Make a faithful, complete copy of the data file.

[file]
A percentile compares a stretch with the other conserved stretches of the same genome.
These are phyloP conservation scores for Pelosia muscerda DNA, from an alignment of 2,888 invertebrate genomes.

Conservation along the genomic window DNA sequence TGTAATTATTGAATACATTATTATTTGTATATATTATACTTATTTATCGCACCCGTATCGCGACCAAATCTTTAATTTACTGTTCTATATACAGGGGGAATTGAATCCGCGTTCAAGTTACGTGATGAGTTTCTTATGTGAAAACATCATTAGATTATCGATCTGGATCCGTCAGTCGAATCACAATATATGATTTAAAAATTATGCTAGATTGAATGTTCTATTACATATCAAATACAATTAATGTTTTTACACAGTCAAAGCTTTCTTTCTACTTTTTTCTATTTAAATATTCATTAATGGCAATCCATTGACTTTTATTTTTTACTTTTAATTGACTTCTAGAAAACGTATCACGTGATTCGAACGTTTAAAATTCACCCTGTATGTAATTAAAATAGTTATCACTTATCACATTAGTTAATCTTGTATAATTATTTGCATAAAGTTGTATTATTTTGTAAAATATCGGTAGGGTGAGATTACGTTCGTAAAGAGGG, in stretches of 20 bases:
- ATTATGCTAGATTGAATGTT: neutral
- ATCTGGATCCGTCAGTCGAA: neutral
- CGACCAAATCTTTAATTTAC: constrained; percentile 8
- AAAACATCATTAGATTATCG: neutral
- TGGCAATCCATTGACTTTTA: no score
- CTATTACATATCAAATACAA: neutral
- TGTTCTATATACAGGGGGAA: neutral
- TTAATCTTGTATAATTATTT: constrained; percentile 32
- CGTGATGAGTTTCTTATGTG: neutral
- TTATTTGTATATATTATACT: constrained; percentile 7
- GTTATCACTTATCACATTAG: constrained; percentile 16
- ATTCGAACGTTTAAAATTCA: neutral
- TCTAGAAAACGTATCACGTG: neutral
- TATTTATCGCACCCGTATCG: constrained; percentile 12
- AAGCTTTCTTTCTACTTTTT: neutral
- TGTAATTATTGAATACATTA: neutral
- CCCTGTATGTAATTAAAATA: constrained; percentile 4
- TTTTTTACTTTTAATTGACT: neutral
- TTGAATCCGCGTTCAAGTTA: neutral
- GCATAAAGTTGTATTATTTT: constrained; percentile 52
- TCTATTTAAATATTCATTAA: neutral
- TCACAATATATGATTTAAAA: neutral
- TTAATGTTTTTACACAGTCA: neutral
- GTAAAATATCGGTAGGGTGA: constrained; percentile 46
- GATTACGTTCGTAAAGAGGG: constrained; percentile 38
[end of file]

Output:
A percentile compares a stretch with the other conserved stretches of the same genome.
These are phyloP conservation scores for Pelosia muscerda DNA, from an alignment of 2,888 invertebrate genomes.

Conservation along the genomic window DNA sequence TGTAATTATTGAATACATTATTATTTGTATATATTATACTTATTTATCGCACCCGTATCGCGACCAAATCTTTAATTTACTGTTCTATATACAGGGGGAATTGAATCCGCGTTCAAGTTACGTGATGAGTTTCTTATGTGAAAACATCATTAGATTATCGATCTGGATCCGTCAGTCGAATCACAATATATGATTTAAAAATTATGCTAGATTGAATGTTCTATTACATATCAAATACAATTAATGTTTTTACACAGTCAAAGCTTTCTTTCTACTTTTTTCTATTTAAATATTCATTAATGGCAATCCATTGACTTTTATTTTTTACTTTTAATTGACTTCTAGAAAACGTATCACGTGATTCGAACGTTTAAAATTCACCCTGTATGTAATTAAAATAGTTATCACTTATCACATTAGTTAATCTTGTATAATTATTTGCATAAAGTTGTATTATTTTGTAAAATATCGGTAGGGTGAGATTACGTTCGTAAAGAGGG, in stretches of 20 bases:
- ATTATGCTAGATTGAATGTT: neutral
- ATCTGGATCCGTCAGTCGAA: neutral
- CGACCAAATCTTTAATTTAC: constrained; percentile 8
- AAAACATCATTAGATTATCG: neutral
- TGGCAATCCATTGACTTTTA: no score
- CTATTACATATCAAATACAA: neutral
- TGTTCTATATACAGGGGGAA: neutral
- TTAATCTTGTATAATTATTT: constrained; percentile 32
- CGTGATGAGTTTCTTATGTG: neutral
- TTATTTGTATATATTATACT: constrained; percentile 7
- GTTATCACTTATCACATTAG: constrained; percentile 16
- ATTCGAACGTTTAAAATTCA: neutral
- TCTAGAAAACGTATCACGTG: neutral
- TATTTATCGCACCCGTATCG: constrained; percentile 12
- AAGCTTTCTTTCTACTTTTT: neutral
- TGTAATTATTGAATACATTA: neutral
- CCCTGTATGTAATTAAAATA: constrained; percentile 4
- TTTTTTACTTTTAATTGACT: neutral
- TTGAATCCGCGTTCAAGTTA: neutral
- GCATAAAGTTGTATTATTTT: constrained; percentile 52
- TCTATTTAAATATTCATTAA: neutral
- TCACAATATATGATTTAAAA: neutral
- TTAATGTTTTTACACAGTCA: neutral
- GTAAAATATCGGTAGGGTGA: constrained; percentile 46
- GATTACGTTCGTAAAGAGGG: constrained; percentile 38